I recently read Daniel Pink’s thought provoking book, “Drive: The Surprising Truth About What Motivates Us.”
If you can’t get your hands on the book, check out Dan Pink’s TED talk on the same topic. Here’s the link.
In his book, Pink reminds us that we are not motivated by the old school carrot and stick approach. Instead we are motivated in an environment that allows us the opportunity to express and achieve our potential.The elements of true motivation are : Autonomy, Mastery, and Purpose.
When you have the autonomy to explore and find creative solutions to problems, you feel motivated.
When you strive towards self-improvement and mastery of a subject, you feel motivated.
When you can translate this into a purpose that is larger than yourself, you feel motivated.
We are all born with curiosity, with a drive to understanding and exploring the world. Ultimately, we want to know that we are positively contributing to the world, and living our purpose.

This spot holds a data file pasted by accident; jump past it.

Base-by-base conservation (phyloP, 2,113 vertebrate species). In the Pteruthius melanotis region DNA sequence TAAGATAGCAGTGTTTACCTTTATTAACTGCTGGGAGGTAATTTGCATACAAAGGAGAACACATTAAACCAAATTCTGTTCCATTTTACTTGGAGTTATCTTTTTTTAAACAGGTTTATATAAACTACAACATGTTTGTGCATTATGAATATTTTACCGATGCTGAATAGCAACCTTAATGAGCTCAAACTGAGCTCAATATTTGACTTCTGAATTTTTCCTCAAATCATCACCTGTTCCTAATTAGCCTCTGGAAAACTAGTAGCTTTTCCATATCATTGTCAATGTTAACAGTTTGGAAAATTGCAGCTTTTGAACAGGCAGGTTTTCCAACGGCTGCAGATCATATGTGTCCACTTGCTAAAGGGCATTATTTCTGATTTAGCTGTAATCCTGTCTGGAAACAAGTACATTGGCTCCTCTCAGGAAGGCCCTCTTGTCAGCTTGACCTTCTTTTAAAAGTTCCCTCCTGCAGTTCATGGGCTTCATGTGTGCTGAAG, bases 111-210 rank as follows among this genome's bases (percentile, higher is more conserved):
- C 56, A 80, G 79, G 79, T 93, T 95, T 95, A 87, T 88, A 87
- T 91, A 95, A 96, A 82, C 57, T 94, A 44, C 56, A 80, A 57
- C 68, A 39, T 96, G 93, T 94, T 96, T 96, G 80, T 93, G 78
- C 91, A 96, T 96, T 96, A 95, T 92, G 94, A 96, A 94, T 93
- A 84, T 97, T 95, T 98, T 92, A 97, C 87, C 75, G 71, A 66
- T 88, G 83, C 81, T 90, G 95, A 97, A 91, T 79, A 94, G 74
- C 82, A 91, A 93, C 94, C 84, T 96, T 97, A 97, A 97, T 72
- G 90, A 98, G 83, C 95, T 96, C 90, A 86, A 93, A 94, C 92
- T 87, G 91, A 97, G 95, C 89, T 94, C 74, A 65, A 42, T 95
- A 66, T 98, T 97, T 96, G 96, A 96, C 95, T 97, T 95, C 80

Unfortunately, for many people, life derails these natural drives. Adulthood results in the death of dreams and the relinquishment of the idealism of youth is mistakenly seen as a hallmark of maturity.
But in my work with organizations and individuals, I often see what happens when a person relinquishes personal fulfillment and instead embraces stagnation – anxiety, depression, fatigue, unhappiness, and a sense of emptiness.
If you feel any of these symptoms, it might be an indication that you have to re-evaluate the course of your work life.
Ask yourself and answer these questions
a) Am I doing what I can in order to realize my potential?
b) If not, what are my strengths and talents?
c) How can I achieve mastery in one area of my life, and build on my talents?
d) How can I translate this into a purpose that will benefit others?
By pursuing your passion, by engaging your talents, by striving harder to constantly improve and learn, you will be happier, more motivated and purposeful. The money and the success will happen as a natural consequence of these endeavors.